Nagar, Pakistan

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District Nagar
ضلع نگر
Hunza valley.jpg
District Nagarضلع نگر is located in Gilgit Baltistan
District Nagarضلع نگر
District Nagar
ضلع نگر
Coordinates: 35°14′N 73°29′E / 35.24°N 73.48°E / 35.24; 73.48Coordinates: 35°14′N 73°29′E / 35.24°N 73.48°E / 35.24; 73.48
Country  Pakistan
Autonomous state Gilgit–Baltistan
Elevation 2,688 m (8,819 ft)
Time zone PST (UTC+5)

Nagar (Urdu:نگر) (formerly State of Nagar) is a district with namesake town as district's headquarter, in northmost autonomous territory of Gilgit–Baltistan. It was created in 2015 by subdividing the Hunza-Nagar District.

It is located at 35°24'0N 73°48'0E with an altitude of 2688 metres (8822 feet).[1]

Today, the famous Karakoram Highway crosses Nagar, connecting Pakistan to China via the Khunjerab Pass. The road follows the Hunza river for some distance through Nagar and into the hunza region.


Nagar Valley in spring.

The Nagar valley is situated at an elevation of 2,438m (7,999 feet). Nagar Khas is the main town and the capital of the former State of Nagar. Ghulmet, Minapin, BAR, Chaprote and Hopper Valleys are popular tourist attractions in the Nagar region because of the spectacular scenery of the surrounding mountains such as Rakaposhi at 7,788m (25,561 feet), and Diran, and Spantik peak (Golden peak.)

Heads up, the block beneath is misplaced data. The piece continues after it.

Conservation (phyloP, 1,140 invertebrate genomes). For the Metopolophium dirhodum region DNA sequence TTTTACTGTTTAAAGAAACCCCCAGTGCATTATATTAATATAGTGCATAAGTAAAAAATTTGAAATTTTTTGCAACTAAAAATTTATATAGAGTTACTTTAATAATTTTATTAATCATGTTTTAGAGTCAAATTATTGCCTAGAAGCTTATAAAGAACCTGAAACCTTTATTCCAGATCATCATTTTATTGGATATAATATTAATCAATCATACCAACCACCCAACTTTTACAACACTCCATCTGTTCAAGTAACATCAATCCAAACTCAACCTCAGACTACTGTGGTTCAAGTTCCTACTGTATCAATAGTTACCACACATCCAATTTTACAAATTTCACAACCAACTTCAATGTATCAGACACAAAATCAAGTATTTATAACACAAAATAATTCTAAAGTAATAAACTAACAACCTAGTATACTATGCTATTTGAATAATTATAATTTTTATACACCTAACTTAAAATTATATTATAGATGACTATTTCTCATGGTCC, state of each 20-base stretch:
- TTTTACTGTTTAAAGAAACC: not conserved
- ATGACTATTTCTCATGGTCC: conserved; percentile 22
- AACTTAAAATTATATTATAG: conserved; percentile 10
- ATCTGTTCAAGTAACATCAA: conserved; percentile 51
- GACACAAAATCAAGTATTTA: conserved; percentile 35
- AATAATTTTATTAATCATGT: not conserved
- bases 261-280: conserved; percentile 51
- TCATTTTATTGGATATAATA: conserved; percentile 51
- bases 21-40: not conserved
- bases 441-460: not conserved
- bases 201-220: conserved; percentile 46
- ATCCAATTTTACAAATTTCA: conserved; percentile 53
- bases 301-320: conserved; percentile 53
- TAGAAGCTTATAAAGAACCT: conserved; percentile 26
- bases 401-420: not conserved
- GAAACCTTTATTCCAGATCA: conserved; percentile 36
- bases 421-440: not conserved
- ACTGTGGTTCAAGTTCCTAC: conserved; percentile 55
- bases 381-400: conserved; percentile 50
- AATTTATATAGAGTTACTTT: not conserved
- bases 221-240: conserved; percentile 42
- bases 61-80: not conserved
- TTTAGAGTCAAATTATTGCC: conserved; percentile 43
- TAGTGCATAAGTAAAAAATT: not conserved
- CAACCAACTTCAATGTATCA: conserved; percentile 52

Following the Hunza-Nagar Campaign of 1889–1892 (known locally as the Anglo-Burusho war) the area passed under British control and then as a vassal of the Kashmir Durbar, but was ruled by the same royal family. In 1974, Zulfiqar Ali Bhutto dissolved the Princely States of Nagar and Hunza and gave democratic representation to the Northern Areas Council, now known as the Northern Areas Legislative Council.

Reign Mirs of Nagar[2]
Unknown dates Fadl Khan
Unknown dates Daud Khan
Unknown dates Ali Dad Khan (1st time)
Unknown dates Hari Tham Khan
Unknown dates Ali Dad Khan (2nd time)
Unknown dates Kamal Khan
Unknown dates Rahim Khan I
Unknown date – 1839 Rahim Khan II
1839–1891 Jafar Zahid Khan (1st time)
1891–1892 Raja Azur Khan (acting)
1892–1904 Jafar Zahid Khan (2nd time)
1905 – 17 March 1940 Raja Mir Iskandar Khan
17 March 1940 – 25 September 1974 Shaukat Ali Khan (1930–1976)
25 September 1974 State of Nagar dissolved
After Nagar State dissolved in 1974 Elected Representatives of Nagar in Gilgit-Baltistan Legislative Council
1975– Syed Yahya Shah
1980– Mir Shaukat Ali Khan
1985– Qurban Ali
1997– Mir Shaukat Ali Khan-Nagar-1, Sheikh Ghulam Haider-Nagar-2,
2000– Qurban Ali-Nagar-1, Sheikh Ghulam Haider-Nagar-2
2005– Mirza Hussain-Nagar-1, Muhammad Ali Akhtar-Nagar-2
2009– Mirza Hussain-Nagar-1, Muhammad Ali Akhtar-Nagar-2
2015– Rizwan Ali-Nagar-1, Muhammad Ali Haider-Nagar-2
2017– Javed Hussain-Nagar-2 (by-elections July 2017)[3]


The beautiful name for the ruler in Nagar was Thum, which is also a respectful appellation used by people of both Hunza and Nager who belong to the clan of Boorish.


Further reading[edit]

  • Leitner, G. W. (1893): Dardistan in 1866, 1886 and 1893: Being An Account of the History, Religions, Customs, Legends, Fables and Songs of Gilgit, Chilas, Kandia (Gabrial) Yasin, Chitral, Hunza, Nagyr and other parts of the Hindukush, as also a supplement to the second edition of The Hunza and Nagyr Handbook. And An Epitome of Part III of the author’s “The Languages and Races of Dardistan.” First Reprint 1978. Manjusri Publishing House, New Delhi.
  • Where three Empires meet by E.F.Night.
  • Buroshall Say Nagar Tak ka Safar by Mohammad Ismail Taseen.
  • Brushaal Ke Qabail by Syed Yahya Shah